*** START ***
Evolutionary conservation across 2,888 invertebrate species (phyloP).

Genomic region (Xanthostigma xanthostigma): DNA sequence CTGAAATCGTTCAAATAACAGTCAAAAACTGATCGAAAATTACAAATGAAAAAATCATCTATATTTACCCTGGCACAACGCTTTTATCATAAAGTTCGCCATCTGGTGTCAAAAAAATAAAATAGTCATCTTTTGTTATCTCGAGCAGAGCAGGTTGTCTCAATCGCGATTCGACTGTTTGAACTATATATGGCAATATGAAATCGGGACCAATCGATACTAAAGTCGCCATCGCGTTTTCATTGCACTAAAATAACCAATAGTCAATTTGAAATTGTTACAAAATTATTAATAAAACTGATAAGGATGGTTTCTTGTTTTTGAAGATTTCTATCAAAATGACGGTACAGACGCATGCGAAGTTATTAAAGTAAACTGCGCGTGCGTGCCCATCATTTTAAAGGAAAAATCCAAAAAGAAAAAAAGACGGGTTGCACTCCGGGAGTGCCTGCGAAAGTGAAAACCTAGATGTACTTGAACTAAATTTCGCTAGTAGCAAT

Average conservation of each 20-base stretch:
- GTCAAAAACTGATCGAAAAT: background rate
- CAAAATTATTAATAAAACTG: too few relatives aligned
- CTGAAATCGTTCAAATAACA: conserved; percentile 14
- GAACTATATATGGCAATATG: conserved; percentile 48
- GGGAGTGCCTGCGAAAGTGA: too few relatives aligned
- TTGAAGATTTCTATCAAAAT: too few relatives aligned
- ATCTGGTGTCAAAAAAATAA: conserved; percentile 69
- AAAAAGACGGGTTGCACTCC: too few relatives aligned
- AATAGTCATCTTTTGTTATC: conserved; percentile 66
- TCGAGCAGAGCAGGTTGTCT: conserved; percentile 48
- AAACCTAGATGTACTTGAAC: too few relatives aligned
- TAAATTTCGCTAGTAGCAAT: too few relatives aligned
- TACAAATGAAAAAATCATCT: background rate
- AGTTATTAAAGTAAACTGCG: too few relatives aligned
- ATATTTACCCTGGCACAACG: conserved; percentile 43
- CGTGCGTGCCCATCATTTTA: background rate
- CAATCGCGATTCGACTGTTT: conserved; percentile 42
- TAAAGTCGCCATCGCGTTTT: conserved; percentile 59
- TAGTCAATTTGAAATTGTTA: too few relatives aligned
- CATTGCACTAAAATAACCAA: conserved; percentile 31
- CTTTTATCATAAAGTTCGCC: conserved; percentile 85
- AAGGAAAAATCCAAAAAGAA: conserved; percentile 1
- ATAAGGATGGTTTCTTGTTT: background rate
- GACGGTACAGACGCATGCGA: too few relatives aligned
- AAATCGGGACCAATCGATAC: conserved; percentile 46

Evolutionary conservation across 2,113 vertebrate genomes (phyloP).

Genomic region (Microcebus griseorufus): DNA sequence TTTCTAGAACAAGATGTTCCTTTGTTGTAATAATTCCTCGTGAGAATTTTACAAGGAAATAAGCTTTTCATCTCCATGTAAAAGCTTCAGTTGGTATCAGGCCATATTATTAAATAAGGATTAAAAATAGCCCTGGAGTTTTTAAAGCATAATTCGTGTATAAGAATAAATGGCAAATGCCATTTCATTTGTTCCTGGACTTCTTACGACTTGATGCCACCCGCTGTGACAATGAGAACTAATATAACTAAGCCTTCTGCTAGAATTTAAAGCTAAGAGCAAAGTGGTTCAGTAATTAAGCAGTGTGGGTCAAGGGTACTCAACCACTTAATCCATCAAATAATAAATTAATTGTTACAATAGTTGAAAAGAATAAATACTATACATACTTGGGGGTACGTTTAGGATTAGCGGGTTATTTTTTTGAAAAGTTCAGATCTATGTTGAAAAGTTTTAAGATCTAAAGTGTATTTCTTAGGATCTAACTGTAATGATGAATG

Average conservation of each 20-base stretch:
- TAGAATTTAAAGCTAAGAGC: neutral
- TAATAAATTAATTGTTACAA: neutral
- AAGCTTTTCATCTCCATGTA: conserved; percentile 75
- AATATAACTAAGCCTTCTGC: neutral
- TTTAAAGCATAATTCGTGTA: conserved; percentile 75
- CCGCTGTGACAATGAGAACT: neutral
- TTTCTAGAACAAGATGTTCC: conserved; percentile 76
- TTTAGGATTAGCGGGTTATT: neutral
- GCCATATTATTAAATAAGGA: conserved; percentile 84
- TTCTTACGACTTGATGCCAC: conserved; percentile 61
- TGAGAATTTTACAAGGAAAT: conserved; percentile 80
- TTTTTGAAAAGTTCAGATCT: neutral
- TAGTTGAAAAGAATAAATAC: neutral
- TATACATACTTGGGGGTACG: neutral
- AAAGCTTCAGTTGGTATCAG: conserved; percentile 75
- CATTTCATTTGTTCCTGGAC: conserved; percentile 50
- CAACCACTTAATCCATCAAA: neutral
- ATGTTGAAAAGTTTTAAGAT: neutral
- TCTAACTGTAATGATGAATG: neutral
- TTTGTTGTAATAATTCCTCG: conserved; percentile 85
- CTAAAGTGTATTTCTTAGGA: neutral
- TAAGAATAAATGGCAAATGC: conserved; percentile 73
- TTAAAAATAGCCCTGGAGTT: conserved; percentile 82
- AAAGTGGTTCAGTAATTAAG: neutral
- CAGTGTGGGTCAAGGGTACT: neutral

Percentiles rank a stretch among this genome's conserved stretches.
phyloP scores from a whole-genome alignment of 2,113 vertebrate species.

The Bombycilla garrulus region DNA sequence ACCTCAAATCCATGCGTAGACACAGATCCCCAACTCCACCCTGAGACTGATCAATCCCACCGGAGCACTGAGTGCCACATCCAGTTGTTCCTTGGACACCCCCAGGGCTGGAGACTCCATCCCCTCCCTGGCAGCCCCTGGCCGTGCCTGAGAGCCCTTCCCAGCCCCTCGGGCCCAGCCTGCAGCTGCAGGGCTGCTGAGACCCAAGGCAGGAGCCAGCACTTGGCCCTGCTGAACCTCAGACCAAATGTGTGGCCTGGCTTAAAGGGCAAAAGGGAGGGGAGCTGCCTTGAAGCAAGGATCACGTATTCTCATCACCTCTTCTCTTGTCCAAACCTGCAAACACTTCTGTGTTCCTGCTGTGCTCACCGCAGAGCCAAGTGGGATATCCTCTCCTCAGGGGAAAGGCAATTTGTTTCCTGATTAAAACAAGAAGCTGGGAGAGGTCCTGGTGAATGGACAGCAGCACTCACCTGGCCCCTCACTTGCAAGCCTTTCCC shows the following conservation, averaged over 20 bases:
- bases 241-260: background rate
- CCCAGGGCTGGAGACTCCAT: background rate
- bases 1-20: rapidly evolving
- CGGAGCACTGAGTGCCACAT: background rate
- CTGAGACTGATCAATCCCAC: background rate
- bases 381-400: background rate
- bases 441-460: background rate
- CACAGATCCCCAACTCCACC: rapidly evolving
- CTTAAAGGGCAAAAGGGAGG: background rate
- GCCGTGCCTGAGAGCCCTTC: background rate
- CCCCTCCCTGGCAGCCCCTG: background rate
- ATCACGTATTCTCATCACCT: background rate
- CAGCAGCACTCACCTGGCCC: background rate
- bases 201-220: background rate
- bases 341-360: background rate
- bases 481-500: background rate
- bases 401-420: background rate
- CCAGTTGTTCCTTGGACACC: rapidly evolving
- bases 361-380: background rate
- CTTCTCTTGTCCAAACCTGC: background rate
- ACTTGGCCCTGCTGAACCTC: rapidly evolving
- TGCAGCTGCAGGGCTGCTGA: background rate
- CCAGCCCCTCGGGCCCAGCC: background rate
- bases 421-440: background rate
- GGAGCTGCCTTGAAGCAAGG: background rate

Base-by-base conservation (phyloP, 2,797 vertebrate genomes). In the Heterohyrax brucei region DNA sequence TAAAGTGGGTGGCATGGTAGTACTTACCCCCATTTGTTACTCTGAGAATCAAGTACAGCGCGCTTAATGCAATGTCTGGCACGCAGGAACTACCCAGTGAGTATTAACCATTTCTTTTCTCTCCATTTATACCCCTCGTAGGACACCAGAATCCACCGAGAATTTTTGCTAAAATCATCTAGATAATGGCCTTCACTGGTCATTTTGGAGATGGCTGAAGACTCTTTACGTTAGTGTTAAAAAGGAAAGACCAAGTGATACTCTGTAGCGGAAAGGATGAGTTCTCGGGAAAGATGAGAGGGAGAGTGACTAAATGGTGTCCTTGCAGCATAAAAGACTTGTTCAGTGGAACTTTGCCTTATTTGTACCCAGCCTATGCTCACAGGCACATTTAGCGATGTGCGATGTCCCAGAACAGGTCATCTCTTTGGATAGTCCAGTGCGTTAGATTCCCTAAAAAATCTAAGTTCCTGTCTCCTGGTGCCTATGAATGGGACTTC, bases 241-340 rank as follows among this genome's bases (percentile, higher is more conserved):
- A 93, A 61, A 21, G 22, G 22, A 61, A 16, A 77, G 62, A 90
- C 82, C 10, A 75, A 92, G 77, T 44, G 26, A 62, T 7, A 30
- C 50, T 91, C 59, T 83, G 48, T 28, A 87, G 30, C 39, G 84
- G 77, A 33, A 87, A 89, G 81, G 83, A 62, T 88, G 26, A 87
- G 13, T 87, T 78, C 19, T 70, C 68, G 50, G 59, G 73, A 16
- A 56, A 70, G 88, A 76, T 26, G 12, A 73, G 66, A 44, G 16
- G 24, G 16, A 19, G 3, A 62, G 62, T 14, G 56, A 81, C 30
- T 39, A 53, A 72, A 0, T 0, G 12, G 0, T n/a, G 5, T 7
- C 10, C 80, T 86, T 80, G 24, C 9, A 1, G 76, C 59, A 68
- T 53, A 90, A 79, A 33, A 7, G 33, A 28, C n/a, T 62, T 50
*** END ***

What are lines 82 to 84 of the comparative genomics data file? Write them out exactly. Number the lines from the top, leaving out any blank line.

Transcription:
- CCAGCCCCTCGGGCCCAGCC: background rate
- bases 421-440: background rate
- GGAGCTGCCTTGAAGCAAGG: background rate